And there were obstacles. We moved around pretty often, and my new schools didn’t always believe that I’d taken certain classes, or that grades I’d gotten were legit. I had school counselors tell me that I shouldn’t take math unless I planned “to become a mathematician.” I was required to double up on math classes to “make up” algebra and pre-algebra I’d taken one and two years earlier. I gave and got a lot of shit from older kids in classes because I was immature and a smartass. I got beat up on buses, again because I was a smartass and had a limited sense of self-preservation.
The two kids I knew who were into computers in high school were really, really nerdy. I was awkward, in Orchestra, and didn’t wear the kind of cool girl clothes you need to make it socially. I wasn’t exactly at the bottom of the social heap, but I was pretty close for most of high school. And avoiding those kids who hung out after school in the computer lab was something I knew to do to save myself social torture.
Every time I hear people say that all we need to do is offer computer science classes to get more girls coding, I remember myself at that age, and exactly what I knew would happen to me socially if I openly showed an interest in computers.
I lucked out my first year in college. I met a guy in my dorm who introduced me to HTML and the web in 1994. He spent hours telling me story after story about kids hacking hotel software and stealing long distance. He introduced me to Phrack and 2600. He and his friends helped me build my first computer. I remember friends saying stuff to me like, “You really did that?” at the time. Putting things together seemed perfectly natural and fun, given my childhood spent around family doing exactly the same thing.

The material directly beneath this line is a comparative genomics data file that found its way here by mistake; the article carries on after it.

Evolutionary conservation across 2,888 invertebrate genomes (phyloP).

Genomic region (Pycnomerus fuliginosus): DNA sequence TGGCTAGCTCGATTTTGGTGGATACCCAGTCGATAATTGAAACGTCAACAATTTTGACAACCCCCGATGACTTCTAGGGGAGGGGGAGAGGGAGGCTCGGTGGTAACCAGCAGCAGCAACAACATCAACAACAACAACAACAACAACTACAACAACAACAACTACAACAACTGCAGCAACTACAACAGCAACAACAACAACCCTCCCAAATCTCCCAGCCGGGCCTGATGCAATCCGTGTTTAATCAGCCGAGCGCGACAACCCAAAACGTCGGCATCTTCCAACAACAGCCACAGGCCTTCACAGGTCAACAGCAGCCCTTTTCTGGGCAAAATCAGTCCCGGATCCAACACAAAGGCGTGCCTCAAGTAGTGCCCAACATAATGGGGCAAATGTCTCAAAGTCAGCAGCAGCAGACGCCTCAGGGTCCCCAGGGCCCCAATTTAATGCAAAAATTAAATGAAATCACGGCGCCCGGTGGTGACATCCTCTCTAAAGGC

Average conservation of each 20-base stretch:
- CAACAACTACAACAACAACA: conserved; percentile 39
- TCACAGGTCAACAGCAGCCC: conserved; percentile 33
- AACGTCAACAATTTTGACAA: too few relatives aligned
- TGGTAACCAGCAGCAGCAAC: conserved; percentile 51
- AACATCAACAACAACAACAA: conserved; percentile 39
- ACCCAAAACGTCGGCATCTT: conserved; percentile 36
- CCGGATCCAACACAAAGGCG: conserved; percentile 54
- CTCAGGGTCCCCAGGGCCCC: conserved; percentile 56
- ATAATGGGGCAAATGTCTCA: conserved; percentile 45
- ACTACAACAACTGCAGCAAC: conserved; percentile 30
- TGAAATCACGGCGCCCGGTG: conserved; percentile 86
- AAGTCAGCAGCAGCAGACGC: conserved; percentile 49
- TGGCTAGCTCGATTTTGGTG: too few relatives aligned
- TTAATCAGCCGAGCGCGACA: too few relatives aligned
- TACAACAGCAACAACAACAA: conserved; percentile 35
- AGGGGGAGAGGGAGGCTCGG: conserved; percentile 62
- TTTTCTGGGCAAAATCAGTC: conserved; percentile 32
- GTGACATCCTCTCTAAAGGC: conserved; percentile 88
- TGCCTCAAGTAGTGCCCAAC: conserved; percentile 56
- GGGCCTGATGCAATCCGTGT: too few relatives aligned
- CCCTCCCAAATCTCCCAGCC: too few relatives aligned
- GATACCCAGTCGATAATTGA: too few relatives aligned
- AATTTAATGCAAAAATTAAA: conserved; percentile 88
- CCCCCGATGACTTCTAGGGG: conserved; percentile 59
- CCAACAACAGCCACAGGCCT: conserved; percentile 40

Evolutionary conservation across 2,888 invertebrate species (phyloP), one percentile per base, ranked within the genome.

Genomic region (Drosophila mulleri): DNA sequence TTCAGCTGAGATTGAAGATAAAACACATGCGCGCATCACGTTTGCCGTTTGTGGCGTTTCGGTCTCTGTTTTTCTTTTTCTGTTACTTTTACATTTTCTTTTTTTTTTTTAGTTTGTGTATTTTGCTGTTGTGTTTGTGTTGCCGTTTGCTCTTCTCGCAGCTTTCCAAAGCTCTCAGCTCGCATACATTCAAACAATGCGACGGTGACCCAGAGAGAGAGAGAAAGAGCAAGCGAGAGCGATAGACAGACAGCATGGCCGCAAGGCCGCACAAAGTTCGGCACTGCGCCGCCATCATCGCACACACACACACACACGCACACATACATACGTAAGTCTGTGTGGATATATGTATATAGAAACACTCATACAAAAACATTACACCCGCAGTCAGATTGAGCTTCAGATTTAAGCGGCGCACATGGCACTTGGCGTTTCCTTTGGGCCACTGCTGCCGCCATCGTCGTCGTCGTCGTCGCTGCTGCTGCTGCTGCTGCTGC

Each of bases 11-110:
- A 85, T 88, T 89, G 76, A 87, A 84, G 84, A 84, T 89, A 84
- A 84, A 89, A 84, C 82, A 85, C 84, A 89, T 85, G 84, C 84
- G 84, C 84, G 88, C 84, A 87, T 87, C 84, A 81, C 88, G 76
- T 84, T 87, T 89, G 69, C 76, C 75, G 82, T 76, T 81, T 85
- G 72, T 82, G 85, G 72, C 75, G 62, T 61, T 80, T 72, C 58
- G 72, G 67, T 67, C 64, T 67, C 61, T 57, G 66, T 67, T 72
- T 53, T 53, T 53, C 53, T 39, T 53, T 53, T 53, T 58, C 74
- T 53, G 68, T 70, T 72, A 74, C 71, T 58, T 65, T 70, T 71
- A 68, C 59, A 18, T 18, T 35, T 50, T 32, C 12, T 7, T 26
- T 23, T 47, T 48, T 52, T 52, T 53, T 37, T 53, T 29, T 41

It took two more years before I decided that I wanted to learn how to program, and that I maybe wanted to get a job doing computer-related work after college. What I do now has everything to do with those first few months in 1994 when I just couldn’t tear myself away from the early web, or the friends I made who all did the same thing.
Jen posted an awesome chart of her nerd story. I made one sorta like it, but couldn’t manage to make it as terse.
Whether it was to try and pursue a music performance career after my violin teacher encouraged me, starting out as a chemistry major after a favorite science teacher in high school told me I should, or moving into computer science after several years of loving, mischievous fun with a little band of hackers; what made the difference in each of these major life decisions was mentorship and guidance from people I cared about.
Maybe that’s a no-brainer to people reading this. I say it because sometimes people think that we come to our decisions about what we do with our lives in a vacuum. That destiny or natural affinity are mostly at work. I’m one anecdata point against destiny being at work, and I have heard lots of stories like mine. Especially from new PyLadies.
Not everyone is like me, but I think plenty of people are. And those people who are like me — who could have picked one of many careers, who like computers but weren’t in love or obsessed with them at a young age — could really use role models, fun projects and social environments that are low-risk in middle school, high school and college. And as adults.
Making that happen isn’t easy, but it’s worth sharing our enthusiasm and creating spaces safe for all kinds of people to explore geeky stuff.
Thanks to an early childhood enjoyment of electronics and the thoughtfulness of a few young men in 1994, I became the open source hacker I am today.